Bay Area coffee lovers

And it was the place itself – the baristas who all looked like displaced hipsters (even before I even knew what a hipster was!) all tattooed up and moving with purpose; their rows of sleek machines, grinders, and siphons (something UCC had going even before them, I might add); and one of the funkiest things I’d seen – hand filtered coffee, where you put coffee in a special filter and hand pour the water in a steady stream to produce one of the cleanest tasting cups you’ll ever sip. Apparently this was how coffee was done waaaay back in time, and it was just a method that was being reintroduced.


Blue Bottle barista doing his thing

This was when coffee and I left the MU stage and just went for it. The Third Wave of coffee is the movement where Blue Bottle was smack dab in the middle of – a time when coffee obsessives opened shops, sourcing the best beans often straight from the people who planted them,  and trying their best to extract the most flavor they could from various methods. These guys treat coffee like fine wine, and that concept just blew me away.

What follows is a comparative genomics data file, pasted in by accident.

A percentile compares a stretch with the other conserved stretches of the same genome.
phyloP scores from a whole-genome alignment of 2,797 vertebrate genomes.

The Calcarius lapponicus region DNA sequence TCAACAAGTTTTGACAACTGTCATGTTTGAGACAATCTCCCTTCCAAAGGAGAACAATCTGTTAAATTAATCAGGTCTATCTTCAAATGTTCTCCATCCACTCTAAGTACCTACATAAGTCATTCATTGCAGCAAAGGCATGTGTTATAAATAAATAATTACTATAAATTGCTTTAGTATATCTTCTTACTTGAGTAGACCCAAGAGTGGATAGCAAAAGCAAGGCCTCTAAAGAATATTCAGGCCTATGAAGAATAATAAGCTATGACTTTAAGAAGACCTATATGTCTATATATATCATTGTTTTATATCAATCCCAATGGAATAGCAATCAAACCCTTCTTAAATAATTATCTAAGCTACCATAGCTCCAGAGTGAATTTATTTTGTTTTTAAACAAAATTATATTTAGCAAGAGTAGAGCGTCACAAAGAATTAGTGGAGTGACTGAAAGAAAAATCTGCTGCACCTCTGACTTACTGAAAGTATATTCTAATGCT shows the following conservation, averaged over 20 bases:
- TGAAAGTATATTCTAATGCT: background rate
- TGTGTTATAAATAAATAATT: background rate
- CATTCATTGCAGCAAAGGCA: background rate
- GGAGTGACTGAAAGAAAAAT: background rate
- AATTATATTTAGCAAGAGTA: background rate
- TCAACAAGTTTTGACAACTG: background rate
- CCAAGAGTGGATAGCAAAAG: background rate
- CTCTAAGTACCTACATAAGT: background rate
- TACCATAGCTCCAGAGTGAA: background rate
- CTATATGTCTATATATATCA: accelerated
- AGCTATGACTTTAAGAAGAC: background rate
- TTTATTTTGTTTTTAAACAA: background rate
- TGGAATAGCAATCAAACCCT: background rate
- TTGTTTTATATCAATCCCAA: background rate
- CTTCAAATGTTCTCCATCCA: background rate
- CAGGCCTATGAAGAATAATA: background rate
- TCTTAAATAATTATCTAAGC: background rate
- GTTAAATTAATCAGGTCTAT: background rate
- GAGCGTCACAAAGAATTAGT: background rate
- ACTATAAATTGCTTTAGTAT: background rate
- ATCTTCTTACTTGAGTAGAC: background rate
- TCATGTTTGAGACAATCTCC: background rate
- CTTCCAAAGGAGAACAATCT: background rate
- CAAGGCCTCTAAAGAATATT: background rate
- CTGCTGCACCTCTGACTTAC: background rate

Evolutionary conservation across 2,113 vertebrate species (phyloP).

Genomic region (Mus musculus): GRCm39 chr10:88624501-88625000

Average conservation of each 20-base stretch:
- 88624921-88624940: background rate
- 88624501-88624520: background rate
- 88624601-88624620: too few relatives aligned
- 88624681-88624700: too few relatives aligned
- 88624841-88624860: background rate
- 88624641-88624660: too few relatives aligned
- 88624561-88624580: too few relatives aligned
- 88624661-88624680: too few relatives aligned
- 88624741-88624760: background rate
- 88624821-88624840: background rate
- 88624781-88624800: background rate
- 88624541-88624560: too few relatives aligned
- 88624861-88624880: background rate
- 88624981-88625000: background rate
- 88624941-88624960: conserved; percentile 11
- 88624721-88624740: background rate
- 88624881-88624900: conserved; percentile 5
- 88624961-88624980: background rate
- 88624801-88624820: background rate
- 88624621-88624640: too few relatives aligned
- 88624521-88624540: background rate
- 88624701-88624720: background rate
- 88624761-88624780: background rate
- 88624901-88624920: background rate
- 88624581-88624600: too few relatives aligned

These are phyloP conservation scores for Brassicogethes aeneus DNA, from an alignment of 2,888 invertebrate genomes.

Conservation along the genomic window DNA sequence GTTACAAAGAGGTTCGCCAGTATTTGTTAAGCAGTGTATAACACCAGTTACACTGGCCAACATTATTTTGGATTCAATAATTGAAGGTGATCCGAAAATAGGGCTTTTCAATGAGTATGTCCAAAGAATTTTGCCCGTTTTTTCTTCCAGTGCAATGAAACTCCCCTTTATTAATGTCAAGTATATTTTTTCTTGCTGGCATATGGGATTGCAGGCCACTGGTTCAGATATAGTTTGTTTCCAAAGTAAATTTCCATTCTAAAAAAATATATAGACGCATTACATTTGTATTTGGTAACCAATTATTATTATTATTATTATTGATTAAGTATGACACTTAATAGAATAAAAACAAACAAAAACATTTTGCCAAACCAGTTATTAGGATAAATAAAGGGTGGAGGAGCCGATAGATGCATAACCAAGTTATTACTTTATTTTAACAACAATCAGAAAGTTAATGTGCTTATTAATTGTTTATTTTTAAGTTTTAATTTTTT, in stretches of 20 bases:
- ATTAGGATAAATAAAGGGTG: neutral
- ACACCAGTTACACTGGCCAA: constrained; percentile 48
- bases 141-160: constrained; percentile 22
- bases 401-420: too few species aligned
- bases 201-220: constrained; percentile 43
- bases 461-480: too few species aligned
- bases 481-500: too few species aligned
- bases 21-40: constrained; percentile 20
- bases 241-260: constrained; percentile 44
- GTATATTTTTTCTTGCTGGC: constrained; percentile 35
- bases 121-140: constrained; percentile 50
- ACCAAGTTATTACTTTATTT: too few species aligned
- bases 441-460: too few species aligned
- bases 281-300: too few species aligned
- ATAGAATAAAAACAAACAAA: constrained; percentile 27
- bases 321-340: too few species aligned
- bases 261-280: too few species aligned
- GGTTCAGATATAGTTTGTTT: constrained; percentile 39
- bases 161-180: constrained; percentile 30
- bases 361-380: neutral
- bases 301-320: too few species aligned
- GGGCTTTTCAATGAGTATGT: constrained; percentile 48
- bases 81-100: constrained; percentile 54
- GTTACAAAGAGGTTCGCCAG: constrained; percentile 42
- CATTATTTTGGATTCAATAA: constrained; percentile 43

The only problem was that the Bottle was all the way in San Francisco. I don’t know about you – but I hate long distance relationships. I tried my best not to think of it, but the separation was unbearable. Worse, I got spoiled by it too. Where o where was I going to find someone to pull that kind of shot for me?

That quest went on for a loooong time. My espresso connoisseur father and I would order an espresso in every local restaurant we would visit. Time and time again, we were let down by watery shots, some found in the best of restaurants in the city. Restaurant peeps – you really should consider upping your coffee service game – it’s always disappointing to have a great meal be drowned out by bad coffee.

Then during my travels, I chanced upon Fuel Espresso in Hong Kong. This gweilo (Canto-slang for “white dude”) hangout, a New Zealand chain owned by a couple of Kiwi gents, made KILLER espresso and only did espresso-based drinks. Their flat white (ristretto with milk, no foam) was really fuel for me, putting a bit of strut in my stride, and their iced latte cooled me and boosted me during warm days. Every trip I made to the Fragrant Harbour made me visit Fuel every day, sometimes twice a day, even if it was out of the way. My only gripe with them was that they forbade me to take pictures of their location –although it was a great set up, I don’t get how they think it’s so “unique”. There’s nothing there that hasn’t been done before! But well gee – who cares, right? It was the coffee I was there for.